Sunday, December 9, 2012

Feeding Therapy Success

As I mentioned in a previous post, my son has officially been discharged from his feeding therapy.  It's amazing to think that this time last year he was still eating only stage 2 baby foods and yobaby - and pretty specific flavors at that.  If you tried to put any regular food on his plate he would scream and cry and refuse to touch it.

While he is still technically a picky eater, he probably eats more variety than his sisters did at his age.  For dinner in the past week he's had chicken, shrimp, italian sausage, and beef.  He loves raw carrots, and has been willing to try pretty much anything we put on his plate.  Last night's cheesy zucchini rice was a surprising hit.

Admittedly his breakfasts and lunches are still very much in the "beige" category of typical toddler fare - pancakes for breakfast, peanut butter or cheese sandwiches for lunch.  I insist that he eats some sort of fruit or veggie with every meal and he often chooses applesauce, but since I get the no sugar added variety, I'm ok with that.

My advice to anyone who has a kid like this who is over 2 years old, has hit all the other usual developmental milestones, and still refuses to eat table food, get some help.  For a while my pediatrician and I pushed it off as something he would grow out of, but honestly it would have taken a long time and possibly affected his future growth if we hadn't gotten some help.  He had a strong gag reflex which created a psychological fear of eating.  My husband insisted this was a first world problem and I was enabling him by giving in to his food requests.  While the first part of that is probably true,  I was never so sure about the second.

When I brought him in for his 2 1/2 year well check the pediatrician recommended trying feeding therapy. Once diagnosed he was prescribed a 8 week feeding group with other kids with similar issues, as well as weekly in home visits with a therapist.  Thankfully, most of the cost of that was covered by the state until he turned 3 - in our case Illinois - I don't know if every state covers it.  We did have to pay a small monthly fee (based on a sliding scale of income).    After he turned 3, the state stopped covering the weekly therapy (we only did one session of the group therapy), but insurance still covered a large portion of the cost.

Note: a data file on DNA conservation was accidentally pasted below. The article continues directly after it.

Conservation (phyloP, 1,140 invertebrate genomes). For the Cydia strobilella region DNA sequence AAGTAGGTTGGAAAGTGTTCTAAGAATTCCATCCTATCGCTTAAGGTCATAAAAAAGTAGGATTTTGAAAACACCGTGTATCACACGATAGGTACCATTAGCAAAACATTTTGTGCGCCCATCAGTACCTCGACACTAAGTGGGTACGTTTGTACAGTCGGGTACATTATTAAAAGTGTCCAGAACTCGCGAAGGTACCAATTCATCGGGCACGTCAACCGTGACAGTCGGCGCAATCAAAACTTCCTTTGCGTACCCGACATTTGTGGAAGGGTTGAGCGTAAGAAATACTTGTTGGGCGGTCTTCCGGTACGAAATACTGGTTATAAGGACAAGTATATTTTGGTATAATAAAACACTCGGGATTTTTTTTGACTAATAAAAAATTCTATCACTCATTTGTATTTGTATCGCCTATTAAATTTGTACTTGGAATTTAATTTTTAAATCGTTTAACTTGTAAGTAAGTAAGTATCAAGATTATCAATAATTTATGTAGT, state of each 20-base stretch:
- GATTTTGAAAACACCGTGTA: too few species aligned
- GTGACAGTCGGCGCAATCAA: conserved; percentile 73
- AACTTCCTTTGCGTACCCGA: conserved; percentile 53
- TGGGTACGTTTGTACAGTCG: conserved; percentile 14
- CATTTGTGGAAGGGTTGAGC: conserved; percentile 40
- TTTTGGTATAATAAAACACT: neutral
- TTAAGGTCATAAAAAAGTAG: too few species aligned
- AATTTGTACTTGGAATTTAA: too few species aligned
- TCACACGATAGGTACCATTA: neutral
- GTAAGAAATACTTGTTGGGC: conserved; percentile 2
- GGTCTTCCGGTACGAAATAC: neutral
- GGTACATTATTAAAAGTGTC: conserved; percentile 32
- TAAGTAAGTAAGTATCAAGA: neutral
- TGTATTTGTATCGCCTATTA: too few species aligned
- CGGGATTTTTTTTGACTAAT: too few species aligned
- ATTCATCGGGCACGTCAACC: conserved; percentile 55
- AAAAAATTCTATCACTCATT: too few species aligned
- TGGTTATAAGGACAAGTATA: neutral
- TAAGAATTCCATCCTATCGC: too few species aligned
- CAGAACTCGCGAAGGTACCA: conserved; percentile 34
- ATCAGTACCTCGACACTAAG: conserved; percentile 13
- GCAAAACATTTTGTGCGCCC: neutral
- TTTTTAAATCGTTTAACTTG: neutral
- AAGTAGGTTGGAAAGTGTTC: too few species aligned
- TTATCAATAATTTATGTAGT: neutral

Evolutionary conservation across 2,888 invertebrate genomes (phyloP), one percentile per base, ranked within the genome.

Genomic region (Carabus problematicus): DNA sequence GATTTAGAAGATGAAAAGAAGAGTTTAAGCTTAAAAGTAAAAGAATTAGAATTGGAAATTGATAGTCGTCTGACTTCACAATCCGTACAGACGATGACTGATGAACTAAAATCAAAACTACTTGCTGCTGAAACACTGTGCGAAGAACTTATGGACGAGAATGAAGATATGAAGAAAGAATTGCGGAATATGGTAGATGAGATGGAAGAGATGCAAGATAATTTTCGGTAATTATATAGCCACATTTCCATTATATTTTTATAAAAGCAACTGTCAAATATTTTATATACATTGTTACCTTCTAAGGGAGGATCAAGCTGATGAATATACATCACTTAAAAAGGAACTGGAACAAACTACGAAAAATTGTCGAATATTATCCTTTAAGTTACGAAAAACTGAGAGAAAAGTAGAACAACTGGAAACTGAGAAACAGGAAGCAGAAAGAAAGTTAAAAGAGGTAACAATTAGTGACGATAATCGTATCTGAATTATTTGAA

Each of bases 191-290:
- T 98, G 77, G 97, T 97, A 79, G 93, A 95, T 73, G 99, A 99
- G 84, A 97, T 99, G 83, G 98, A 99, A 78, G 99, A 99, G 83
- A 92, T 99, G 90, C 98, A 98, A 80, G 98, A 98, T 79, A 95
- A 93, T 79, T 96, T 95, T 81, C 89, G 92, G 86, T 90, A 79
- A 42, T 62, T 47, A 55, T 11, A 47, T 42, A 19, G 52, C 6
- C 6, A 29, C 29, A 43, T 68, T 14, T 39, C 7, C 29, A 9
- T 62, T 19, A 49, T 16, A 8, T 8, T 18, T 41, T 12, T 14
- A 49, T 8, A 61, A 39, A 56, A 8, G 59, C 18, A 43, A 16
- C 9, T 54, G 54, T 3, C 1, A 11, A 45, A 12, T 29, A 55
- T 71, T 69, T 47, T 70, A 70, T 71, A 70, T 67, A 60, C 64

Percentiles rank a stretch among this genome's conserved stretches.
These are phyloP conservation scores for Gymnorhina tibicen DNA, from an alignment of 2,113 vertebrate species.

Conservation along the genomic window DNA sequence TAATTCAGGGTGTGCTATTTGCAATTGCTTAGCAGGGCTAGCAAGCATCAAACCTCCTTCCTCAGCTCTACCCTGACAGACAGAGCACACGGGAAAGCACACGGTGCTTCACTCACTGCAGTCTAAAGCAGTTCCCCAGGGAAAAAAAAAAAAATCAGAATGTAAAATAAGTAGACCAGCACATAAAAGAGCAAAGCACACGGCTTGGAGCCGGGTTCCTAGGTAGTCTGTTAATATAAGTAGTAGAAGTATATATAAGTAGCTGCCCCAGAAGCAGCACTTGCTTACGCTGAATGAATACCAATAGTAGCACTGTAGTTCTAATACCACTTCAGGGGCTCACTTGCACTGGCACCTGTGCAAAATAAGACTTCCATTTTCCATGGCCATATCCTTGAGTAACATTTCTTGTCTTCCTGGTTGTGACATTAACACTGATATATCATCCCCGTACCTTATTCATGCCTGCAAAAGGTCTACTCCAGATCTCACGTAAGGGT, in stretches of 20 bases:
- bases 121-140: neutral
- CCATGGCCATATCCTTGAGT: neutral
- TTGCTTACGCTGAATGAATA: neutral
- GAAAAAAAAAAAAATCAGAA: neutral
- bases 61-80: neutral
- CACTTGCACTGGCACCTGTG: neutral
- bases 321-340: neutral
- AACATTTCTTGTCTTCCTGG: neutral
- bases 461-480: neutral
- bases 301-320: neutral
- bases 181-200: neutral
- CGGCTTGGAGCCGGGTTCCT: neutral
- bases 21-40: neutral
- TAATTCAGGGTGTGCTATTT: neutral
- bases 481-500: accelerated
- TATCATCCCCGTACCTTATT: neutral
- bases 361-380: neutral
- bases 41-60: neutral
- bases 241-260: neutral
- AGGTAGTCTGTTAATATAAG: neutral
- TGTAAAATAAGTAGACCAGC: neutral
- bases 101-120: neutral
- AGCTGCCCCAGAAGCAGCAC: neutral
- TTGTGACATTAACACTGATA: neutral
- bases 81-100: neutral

In the beginning stages the therapists would just have him play with the food, and the more he tolerated the more they encouraged and gently pushed him to go further.

Some weeks he refused to do anything, other weeks he happily did whatever was expected of him. The main thing was the therapist made it fun coming up with silly games to get him to try the food. Finally he started eating - at first tiny nibbles, but over time he would take bigger and bigger bites. Once he was comfortable with the mechanics of chewing it became less about play and we worked on getting him to try more flavors, encouraging mixing things together. For example instead of just eating scrambled eggs, make an omelet using cheese we knew he liked and adding one more ingredient. Once you find something they like, change subtle things about it to encourage trying new things.

After about 9 months of therapy he built up to about 30 different foods that he likes (10 fruits & veggies, 10 proteins and 10 carbs), and he was ready to be discharged. He does still occasionally refuse to try something new, but now it's just typical 3 year old stuff, and I know that if he doesn't eat his dinner, he'll make up for it the next day at breakfast and lunch. I've also told him that the more dinners he tries and likes the sooner he can get a night of the week where he chooses our dinner just like his sisters get.

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